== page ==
During the war for Spanish independance from Napoleonic France, Portuguese and British troops launched a daring raid into southern Spain, siezing the ancient city of Alcantara.
Napoleon had left his brother Joseph as King of Spain with some 300,000 French troops to put down the Spaniards, nearly all of whom had revolted against French rule. At the beginning of 1809, British forces held most of Portugal, while Marshal Soult attacked the north. Porto and most of the upper Douro River basin were taken by the French, but they met with stiff resistance from semi-regular and guerrilla-like Portugese troops led by General Silveira in the northeast. Taking the fight to the French, part of the British-led Loyal Lusitanian Legion, along with various Portuguese troops, raided deep into Spain.
Both British and Portuguese leaders (including the warrior-like Bishop of Porto!) initiated raids into Spain. Even as Soult occupied Porto in January 1809, Sir Robert Wilson was further east with part of his green-uniformed Loyal Lusitanian Legion at the fortress of Almeida, having led just a few hundred men into Spain, to be joined by thousands of patriots, and eventually reaching the outskirts of Salamanca. Meanwhile, in Lisbon, command of the British army passed to Wellington. In May 1809, he marched north to liberate Porto while Silveira's levies pressed the French in the northeast.
While Wellington and Silveira attacked Porto and northern Portugal, it was important to keep the French occupied elsewhere in Spain, to prevent their huge armies in Spain converging on northern Portugal and assisting Soult. To this end, Marshal Beresford, commanding the reorganized Portuguese Army, detached a large part of his most reliable troops - the British-led Loyal Lusitanian Legion - to raid the Spanish province of Estramadura, far to the south.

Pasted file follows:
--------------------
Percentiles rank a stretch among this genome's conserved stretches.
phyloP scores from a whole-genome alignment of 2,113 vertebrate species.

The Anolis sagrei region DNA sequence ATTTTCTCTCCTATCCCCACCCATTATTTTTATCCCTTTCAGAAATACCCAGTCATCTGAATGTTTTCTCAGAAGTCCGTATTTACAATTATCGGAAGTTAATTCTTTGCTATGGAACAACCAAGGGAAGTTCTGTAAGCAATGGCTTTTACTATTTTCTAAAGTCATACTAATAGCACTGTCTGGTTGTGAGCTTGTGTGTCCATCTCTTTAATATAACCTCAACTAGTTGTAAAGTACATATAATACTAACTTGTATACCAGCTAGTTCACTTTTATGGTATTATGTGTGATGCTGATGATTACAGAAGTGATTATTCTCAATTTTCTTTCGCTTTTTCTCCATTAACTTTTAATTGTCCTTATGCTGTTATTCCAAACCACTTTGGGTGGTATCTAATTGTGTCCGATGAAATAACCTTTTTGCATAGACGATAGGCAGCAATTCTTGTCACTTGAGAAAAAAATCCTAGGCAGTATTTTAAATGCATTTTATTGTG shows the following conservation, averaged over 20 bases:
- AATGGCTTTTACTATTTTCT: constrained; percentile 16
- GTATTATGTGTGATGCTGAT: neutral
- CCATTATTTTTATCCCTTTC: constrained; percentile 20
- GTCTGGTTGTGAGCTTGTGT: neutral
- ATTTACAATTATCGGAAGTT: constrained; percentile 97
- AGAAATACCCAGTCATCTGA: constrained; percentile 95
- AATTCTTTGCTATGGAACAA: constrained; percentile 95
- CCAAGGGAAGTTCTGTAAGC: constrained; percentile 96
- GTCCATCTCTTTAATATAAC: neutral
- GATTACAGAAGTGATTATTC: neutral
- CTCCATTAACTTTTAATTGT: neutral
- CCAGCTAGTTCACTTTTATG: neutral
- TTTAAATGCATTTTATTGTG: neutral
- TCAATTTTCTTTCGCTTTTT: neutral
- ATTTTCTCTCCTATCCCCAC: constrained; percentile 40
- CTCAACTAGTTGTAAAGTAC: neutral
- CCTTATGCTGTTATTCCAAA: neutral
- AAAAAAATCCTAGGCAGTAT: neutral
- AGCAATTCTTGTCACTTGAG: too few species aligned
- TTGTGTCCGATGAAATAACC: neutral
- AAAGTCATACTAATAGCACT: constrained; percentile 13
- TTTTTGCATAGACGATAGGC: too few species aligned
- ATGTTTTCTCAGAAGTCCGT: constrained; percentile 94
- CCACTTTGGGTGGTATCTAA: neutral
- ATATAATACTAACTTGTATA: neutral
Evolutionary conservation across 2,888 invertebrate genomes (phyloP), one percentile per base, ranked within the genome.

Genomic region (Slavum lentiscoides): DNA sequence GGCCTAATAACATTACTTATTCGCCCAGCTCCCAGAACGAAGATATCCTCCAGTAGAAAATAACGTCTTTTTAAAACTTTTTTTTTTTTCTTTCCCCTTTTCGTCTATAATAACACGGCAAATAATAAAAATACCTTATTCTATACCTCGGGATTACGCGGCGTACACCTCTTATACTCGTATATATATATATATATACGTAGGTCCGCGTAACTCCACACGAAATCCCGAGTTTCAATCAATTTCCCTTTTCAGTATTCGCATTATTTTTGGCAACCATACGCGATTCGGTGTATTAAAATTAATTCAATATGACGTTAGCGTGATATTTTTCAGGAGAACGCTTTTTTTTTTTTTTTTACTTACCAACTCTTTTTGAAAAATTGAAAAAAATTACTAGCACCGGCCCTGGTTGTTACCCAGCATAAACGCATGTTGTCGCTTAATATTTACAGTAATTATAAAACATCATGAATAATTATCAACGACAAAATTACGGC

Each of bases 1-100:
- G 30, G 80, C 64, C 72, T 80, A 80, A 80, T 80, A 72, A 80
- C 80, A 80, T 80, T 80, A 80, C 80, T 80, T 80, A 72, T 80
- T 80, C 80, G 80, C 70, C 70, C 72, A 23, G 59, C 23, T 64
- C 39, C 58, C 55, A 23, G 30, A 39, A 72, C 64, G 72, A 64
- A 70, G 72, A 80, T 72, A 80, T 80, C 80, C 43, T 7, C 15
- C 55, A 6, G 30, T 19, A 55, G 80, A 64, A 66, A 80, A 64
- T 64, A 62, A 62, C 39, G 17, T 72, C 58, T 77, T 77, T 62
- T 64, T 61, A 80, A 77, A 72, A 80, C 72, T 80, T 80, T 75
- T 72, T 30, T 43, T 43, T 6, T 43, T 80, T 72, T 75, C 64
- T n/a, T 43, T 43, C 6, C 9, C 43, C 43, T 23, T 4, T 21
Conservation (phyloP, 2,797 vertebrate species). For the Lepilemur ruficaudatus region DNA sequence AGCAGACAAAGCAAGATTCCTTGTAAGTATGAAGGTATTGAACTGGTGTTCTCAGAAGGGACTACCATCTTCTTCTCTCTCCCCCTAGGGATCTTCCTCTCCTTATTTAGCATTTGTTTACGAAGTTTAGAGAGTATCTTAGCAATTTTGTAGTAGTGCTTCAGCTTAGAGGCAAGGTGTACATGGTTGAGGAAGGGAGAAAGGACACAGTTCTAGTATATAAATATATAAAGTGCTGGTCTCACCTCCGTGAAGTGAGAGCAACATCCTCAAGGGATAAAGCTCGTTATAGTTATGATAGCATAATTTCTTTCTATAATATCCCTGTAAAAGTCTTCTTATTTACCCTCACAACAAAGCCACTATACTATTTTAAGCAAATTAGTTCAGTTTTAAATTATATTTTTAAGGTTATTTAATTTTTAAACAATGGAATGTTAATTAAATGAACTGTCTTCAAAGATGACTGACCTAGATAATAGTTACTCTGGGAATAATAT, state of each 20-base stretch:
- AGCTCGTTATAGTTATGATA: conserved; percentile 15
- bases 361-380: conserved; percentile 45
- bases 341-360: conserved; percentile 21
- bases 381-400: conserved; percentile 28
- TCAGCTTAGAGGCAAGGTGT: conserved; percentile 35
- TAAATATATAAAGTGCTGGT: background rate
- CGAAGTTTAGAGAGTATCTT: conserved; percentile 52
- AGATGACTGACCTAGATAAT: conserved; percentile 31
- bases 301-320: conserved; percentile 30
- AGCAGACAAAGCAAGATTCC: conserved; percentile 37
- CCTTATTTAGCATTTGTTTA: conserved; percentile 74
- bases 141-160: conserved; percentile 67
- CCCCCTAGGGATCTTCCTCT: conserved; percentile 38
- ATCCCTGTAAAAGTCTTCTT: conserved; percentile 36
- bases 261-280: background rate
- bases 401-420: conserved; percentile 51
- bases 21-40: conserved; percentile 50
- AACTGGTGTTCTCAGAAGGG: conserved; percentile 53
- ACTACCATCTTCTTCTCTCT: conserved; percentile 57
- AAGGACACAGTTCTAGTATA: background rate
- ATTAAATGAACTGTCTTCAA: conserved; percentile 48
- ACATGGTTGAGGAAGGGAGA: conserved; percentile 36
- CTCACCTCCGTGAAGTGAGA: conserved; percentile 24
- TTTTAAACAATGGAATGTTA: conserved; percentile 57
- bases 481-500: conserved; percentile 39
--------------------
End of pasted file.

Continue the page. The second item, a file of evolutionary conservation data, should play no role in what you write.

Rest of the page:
1,800 men of the Loyal Lusitanian Legion, along with other Portuguese troops, under the command of Lieutenant Colonel Mayne crossed the mountains into Estarmadura and raided the French border posts. The French soon fled, and the raiders quickly occupied Alcantara (the seat of the Medieval knightly order that bears its name). From here, some raiding parties went further east into Spain to cause as much trouble as possible to attract the attention of the French. This new Raid title will detail all aspects of this compelling clash of forces.
"Provides a detailed survey of the raiding parties that occupied Alcantara in 1809, becoming one of the most successful anti-French operations in history."
- James A. Cox, The Midwest Book Review